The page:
My dear sister loved me and treated me as if I were perfectly normal and for that I will be forever grateful. She was the source of much laughter and fun throughout the years and my lifeline to some sense of normalcy without which I do not believe I would have survived. She had her own struggles but they were not the same as my own. She was 4 years older than me and she managed to fit in socially and have a support system that I never was able to latch onto. My parents focused on her accomplishments as all parents do when proud of a successful child, but it cast a shadow over me in a way that made me believe I was not capable of success in social settings, including school, even though grades contradicted that belief.
So, my sister encouraged me again and again after I was an adult telling me she knew I would do well in college. I finally made the call and started the process of applying for admission to Kennesaw State University when I was 22. I started there as a Developmental Studies Student and within a short time I was in the Honors’ Program.
I well remember all those early mornings in the Fall when I would walk across campus with my book bag on my back and an excitement in my heart that I could scarcely hold inside. I was finally in school, doing well, and loving it. No one seemed to know I was older than the majority of students there so for the first time in my life, I fit in in school. It was fabulous!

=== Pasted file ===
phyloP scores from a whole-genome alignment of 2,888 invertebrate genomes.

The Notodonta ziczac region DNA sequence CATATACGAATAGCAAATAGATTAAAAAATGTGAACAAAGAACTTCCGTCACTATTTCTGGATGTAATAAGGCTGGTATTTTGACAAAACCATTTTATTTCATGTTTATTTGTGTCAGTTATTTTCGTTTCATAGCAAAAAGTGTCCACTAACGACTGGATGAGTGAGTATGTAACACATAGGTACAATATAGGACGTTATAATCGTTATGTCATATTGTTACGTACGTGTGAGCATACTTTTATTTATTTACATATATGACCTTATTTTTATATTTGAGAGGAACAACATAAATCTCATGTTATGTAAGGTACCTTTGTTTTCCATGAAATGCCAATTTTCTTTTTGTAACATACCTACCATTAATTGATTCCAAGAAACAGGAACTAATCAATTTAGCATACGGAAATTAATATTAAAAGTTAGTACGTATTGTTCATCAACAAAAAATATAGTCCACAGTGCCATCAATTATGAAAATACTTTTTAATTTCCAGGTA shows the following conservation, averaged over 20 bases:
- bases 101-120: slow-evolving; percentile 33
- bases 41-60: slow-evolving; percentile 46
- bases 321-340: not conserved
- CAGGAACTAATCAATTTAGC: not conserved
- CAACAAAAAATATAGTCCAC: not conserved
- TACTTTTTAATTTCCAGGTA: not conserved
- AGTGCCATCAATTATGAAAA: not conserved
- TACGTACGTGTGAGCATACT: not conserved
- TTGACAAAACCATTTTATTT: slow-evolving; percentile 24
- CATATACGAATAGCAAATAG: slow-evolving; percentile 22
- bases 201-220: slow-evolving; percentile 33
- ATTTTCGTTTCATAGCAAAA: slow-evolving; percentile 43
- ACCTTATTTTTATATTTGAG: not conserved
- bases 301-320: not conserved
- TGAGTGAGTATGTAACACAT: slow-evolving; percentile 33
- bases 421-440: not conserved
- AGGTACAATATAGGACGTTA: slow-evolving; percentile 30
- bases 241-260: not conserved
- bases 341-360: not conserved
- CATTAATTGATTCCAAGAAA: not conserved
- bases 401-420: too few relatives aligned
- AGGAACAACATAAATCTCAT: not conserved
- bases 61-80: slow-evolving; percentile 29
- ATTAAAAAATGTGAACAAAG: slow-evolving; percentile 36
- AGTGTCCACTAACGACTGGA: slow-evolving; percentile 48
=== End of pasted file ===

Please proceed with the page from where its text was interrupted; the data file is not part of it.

I transferred to Floyd College when Erick and I got married and completed my core classes and then transferred on to West Georgia where I graduated Summa Cum Laude from the Honors’ Program with a major in Psychology and a minor in Sociology.
I knew I wanted to get a Master’s degree so I applied to West Georgia considering it to be my only real option due to proximity and family responsibilities. I had to take the GRE in order to be accepted and so I did at a testing center where I was able to take it and have my scores accessed directly by the school.
As I sat in the testing center, readying myself for the long exam, there were options that came on the screen asking multiple questions about my background, interests and such. It then asked if I was willing to make my academic records and GRE scores available for colleges and universities throughout the country. I very simply clicked yes. Did I ever even consider what that simple click would mean for my future? Not a chance!
A few weeks later I started receiving information packets from schools all over the US. I would look at them over, then toss them in the trash. Then one day I received a “Dear Prospective Student” letter from Harvard. I paused and then called my sister. In disbelief I asked “is there more than one Harvard?” She said “no why?” And I asked “well, where is Harvard?” And she said “Massachusettes, why, what’s going on?” So I shared with her the letter I was holding in my hand. She went bonkers saying “Oh Good Grief, You’re Going to Go to Harvard!!!” I attempted to calm her by saying “of course I couldn’t and wouldn’t, that I wouldn’t really get in if I applied and I had a family anyway” and on and on I went with how it could never be.